An­drew Jef­ford

‘One na­tion I would love to see show greater diver­sity is Chile’

Decanter - - DECANTER - An­drew Jef­ford is a De­can­ter con­tribut­ing ed­i­tor and the Louis Roed­erer In­ter­na­tional Colum­nist of 2016 for this and his 'Jef­ford on Mon­day' col­umn at De­can­­ford

One Of the plea­sures of co-chair­ing the De­can­ter World Wine Awards is that my col­leagues and I take a peep at wines from ev­ery­where – and with 17,000 wines in con­tention, that’s quite a priv­i­lege. the two weeks of judg­ing, more­over, lead us on a kind of trek from base camp through the up­lands of Sil­ver, Gold and Plat­inum to­wards the sum­mit of the 50 ‘Best in Show’. there’s grand scenery to ad­mire along the way. the jour­ney this year set me think­ing about the ques­tion of na­tional char­ac­ter in wine.

Should it ex­ist? Of course: ev­ery wine­pro­duc­ing na­tion sits in a cer­tain po­si­tion on the face of the earth, and is sub­ject to a par­tic­u­lar set of cli­mate pa­ram­e­ters. It may pos­sess pre­pon­der­ant soil types; then there are na­tional palates to please, with their own set of likes and dis­likes.

What the great­est wine-pro­duc­ing na­tions can of­fer, though, are a set of soundly con­ceived, gas­tro­nom­i­cally in­formed, ex­pres­sive val­ues, which are off­set by am­ple dif­fer­ences both re­gional and stylis­tic.

Italy and france both man­age this kind of vi­nous ‘theme and vari­a­tions’ ex­cep­tion­ally suc­cess­fully. Per­haps both na­tions are lucky with their va­ri­ety of key lat­i­tudes, sites and soils; both coun­tries, of course, have had many hun­dreds of years to re­fine re­gional dif­fer­ences. Since hu­mans only get to make wine once a year, it’s hard to short­cut this process. the key for newer wine-pro­duc­ing na­tions may be to in­crease va­ri­etal diver­sity, not so much for the print of the va­ri­eties them­selves but be­cause this lib­er­ates and en­cour­ages grow­ers to em­brace new styles and forms of ex­pres­sion.

Aus­tralia, this year’s DWWA showed, can boast more re­gional dif­fer­ences than many drinkers give it credit for, and its wine cre­ators, too, are clearly in­ter­ested in stylis­tic ex­per­i­ment. Spain grows in con­fi­dence and at­tain­ment ev­ery year. Among smaller pro­duc­ing na­tions, I was hugely im­pressed by what Canada is man­ag­ing to achieve: tiny pro­duc­tion, but a wide range of styles with of­ten limpid and un­fussy vine­yard ex­pres­sion.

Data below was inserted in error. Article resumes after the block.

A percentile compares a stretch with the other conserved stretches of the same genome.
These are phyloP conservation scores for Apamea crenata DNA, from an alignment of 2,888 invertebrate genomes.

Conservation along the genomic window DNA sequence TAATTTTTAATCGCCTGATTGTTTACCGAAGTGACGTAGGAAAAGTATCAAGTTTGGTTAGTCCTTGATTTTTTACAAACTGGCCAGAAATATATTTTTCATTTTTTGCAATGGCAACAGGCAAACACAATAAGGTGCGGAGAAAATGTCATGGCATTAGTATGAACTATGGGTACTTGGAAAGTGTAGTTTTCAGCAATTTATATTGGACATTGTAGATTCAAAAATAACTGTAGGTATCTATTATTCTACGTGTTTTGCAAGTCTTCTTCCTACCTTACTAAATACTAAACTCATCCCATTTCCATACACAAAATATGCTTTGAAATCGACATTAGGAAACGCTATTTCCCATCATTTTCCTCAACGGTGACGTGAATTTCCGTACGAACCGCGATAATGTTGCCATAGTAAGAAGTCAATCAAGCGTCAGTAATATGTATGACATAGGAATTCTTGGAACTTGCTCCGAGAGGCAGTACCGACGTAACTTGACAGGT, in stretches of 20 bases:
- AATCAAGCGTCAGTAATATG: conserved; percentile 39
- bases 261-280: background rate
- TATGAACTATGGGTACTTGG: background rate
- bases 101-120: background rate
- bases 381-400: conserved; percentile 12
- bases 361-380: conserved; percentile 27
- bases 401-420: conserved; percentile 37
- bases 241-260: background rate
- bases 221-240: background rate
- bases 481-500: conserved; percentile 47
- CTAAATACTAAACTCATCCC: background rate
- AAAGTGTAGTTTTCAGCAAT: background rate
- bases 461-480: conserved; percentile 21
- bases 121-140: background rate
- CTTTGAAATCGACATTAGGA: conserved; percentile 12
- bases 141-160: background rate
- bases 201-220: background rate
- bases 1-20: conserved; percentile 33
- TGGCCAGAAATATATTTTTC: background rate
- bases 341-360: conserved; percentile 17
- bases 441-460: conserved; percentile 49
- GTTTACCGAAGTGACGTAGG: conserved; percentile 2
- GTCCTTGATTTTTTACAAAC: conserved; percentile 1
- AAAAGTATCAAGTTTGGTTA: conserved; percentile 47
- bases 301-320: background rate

If I had to pick one na­tion, by con­trast, which I would love to see show greater ex­pres­sive diver­sity, it would be Chile. Let me ex­plain, be­cause there’s a puz­zle here.

We’ve long known that Chile’s wine­grow­ing zones have an un­matched ap­ti­tude for viti­cul­ture; it’s be­yond ques­tion that Chile of­fers some of the world’s finest value wines. Chile’s re­mark­able ex­port suc­cesses would not have been pos­si­ble without skilled and sen­si­tive wine­mak­ers. Its wine­mak­ing com­mu­nity, more­over, un­der­stands the im­per­a­tives of fine wine­mak­ing and site ex­pres­sion as well as it does the de­liv­ery of value and con­sis­tency in branded wines.

for me, the chal­lenge seems to be viti­cul­tural. there is a ‘Chilean cast’ to too many of the coun­try’s wines, at ev­ery level, even those from newer re­gions or those made with the high­est qual­ity am­bi­tions. the frank herba­ceous­ness that was so fa­mil­iar in the past – par­tic­u­larly with Mer­lot and Car­menère – is on the wane; none­the­less even the most am­bi­tious wines seem to find it hard not to con­vey a sense of the green plant lurk­ing be­hind the fruit, cast­ing a faint shadow across the fruit. this is true of the white wines as well as reds. the puz­zle is that it of­ten ac­com­pa­nies am­ple ripeness; it’s not nec­es­sar­ily a trait of mixed ripeness or un­der-ripeness, as so of­ten else­where.

It’s not, let me be clear, a blem­ish; in­deed it may be that faith­ful fans of Chilean wines around the world lock on to this trait as be­ing some­thing they par­tic­u­larly like. I like it on oc­ca­sion; it can come across as fresh­ness. the prob­lem is its ubiq­uity, over-shad­ow­ing the re­gional and stylis­tic dif­fer­ences which might other­wise sing out.

for­get oak, of course. If Chile could suc­ceed in bond­ing its re­mark­able pu­rity and charm of fruit to whites of taut vi­nous struc­ture, and to reds in which tex­ture and ripe tan­nic struc­tures com­bine to ef­face the mem­ory of plant and leaf and ten­dril, it would have the world at its feet.

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